From its creamy texture to its ability to fight belly fat, there is so much to love about the avocado. But can there be too much of a good thing — especially when it comes to calories? It's so easy to polish off a single avocado in one sitting. And while a single apple or banana counts as a serving of fruit, the avocado falls outside of this simple rule of thumb. Despite being high in good-for-you monounsaturated fats, which are considered a magic bullet in the battle against belly bulge and heart disease, fat is still fat even if it is the "good" kind.
For a 2000-calorie diet, the daily intake of fat, including MUFAs, is capped at 65 grams. A five-ounce, medium-size avocado (roughly one cup) contains 23 grams of fat — that's almost one third of your fat intake for a day — and roughly 250 calories. For comparison, a medium apple is just under 100 calories and is relatively fat free. I am sad to say, a serving size of avocado is not the entire piece of fruit, but one-fifth of it, which is only an ounce. That's about two to three slices.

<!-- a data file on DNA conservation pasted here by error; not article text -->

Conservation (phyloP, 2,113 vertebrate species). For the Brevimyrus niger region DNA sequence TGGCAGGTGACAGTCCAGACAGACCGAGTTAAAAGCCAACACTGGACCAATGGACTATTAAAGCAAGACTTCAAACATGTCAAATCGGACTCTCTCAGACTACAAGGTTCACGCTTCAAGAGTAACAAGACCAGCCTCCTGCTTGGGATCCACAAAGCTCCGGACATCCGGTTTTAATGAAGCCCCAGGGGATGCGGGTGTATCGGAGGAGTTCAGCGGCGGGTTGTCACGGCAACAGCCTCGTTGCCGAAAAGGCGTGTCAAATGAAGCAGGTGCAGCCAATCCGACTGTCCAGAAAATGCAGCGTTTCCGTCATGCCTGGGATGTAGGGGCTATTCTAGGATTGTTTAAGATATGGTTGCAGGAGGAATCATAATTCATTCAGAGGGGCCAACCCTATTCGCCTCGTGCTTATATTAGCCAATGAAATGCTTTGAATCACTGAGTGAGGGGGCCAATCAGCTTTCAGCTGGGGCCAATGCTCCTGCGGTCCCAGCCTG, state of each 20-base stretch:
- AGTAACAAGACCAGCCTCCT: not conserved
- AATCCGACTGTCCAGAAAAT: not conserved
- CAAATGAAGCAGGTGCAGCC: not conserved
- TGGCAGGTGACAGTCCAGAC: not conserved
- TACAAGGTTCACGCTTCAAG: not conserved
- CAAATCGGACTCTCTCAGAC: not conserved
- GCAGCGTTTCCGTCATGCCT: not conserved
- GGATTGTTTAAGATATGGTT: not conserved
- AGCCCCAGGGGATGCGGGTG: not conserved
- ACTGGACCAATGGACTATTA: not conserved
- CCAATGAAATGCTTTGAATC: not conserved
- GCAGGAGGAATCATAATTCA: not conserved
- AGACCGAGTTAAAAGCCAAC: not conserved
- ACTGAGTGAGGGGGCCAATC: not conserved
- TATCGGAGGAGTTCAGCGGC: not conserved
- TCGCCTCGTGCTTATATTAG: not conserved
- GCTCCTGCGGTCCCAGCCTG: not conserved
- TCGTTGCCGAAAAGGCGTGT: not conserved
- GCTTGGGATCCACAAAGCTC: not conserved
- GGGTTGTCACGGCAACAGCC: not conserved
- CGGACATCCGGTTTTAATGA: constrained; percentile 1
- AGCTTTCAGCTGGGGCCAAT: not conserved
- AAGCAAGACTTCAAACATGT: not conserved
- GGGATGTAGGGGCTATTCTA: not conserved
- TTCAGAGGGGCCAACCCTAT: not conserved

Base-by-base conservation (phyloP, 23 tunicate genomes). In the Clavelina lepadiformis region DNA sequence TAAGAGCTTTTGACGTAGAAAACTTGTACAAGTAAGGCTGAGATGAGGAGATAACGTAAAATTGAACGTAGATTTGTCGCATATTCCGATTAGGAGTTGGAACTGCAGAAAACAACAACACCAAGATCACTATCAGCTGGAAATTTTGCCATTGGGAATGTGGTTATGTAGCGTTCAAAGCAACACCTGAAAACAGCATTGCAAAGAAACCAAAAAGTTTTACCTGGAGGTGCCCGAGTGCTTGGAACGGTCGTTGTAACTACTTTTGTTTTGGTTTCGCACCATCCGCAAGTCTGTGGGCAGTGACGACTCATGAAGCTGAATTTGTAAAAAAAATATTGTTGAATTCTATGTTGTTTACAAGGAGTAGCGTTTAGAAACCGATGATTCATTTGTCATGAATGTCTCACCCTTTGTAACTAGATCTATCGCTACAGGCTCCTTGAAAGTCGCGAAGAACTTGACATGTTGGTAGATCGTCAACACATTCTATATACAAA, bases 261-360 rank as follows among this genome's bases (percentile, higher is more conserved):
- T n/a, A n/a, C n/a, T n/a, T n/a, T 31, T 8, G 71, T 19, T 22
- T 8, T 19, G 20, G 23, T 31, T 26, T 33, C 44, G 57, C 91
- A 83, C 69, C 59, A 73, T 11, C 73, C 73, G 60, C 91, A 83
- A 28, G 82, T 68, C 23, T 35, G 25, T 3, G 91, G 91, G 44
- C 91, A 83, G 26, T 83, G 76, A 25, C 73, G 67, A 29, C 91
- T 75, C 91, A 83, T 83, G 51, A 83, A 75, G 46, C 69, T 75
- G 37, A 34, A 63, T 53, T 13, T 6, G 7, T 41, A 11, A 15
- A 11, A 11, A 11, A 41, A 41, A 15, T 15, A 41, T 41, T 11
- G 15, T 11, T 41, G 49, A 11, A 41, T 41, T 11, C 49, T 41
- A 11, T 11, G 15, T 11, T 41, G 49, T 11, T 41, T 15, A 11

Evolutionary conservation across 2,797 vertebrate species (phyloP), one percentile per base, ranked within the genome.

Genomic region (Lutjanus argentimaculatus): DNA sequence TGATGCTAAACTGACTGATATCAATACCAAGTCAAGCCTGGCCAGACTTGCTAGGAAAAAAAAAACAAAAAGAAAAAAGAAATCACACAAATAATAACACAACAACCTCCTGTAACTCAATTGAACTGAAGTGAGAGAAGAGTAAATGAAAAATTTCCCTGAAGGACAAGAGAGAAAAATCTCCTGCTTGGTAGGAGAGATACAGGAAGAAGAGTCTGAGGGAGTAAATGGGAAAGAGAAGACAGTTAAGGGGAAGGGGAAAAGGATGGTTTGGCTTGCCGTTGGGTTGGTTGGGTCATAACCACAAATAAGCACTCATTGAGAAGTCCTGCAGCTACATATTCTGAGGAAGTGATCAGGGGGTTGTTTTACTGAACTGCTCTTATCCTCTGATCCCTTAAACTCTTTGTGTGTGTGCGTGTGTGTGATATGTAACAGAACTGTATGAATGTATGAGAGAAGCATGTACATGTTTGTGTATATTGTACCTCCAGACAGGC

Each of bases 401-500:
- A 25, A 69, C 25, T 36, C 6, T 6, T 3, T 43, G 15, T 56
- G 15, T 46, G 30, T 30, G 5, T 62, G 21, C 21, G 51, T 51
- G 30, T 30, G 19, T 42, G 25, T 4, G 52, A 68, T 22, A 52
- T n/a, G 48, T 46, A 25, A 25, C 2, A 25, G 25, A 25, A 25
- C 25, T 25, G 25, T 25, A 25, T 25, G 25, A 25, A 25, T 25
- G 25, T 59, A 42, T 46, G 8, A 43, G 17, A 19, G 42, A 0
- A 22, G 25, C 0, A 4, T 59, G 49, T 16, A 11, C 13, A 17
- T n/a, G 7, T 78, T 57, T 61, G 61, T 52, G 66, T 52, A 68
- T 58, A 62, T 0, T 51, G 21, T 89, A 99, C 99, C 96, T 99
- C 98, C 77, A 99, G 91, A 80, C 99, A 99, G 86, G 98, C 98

Now, if you're accustomed to topping your salad with an entire avocado, fear not. Nutritionist Julie Upton says that habit is OK as long as you adjust your diet to account for those extra calories and use it to replace "low-quality carbs or other foods rich in saturated fats." She suggests skipping the croutons and topping your greens with avocado, or replacing the cheese on your turkey sandwich with avocado. She qualifies her statement by adding that "a half of an avocado per day is a more reasonable serving." Come clean and tell us, how much avocado do you usually eat?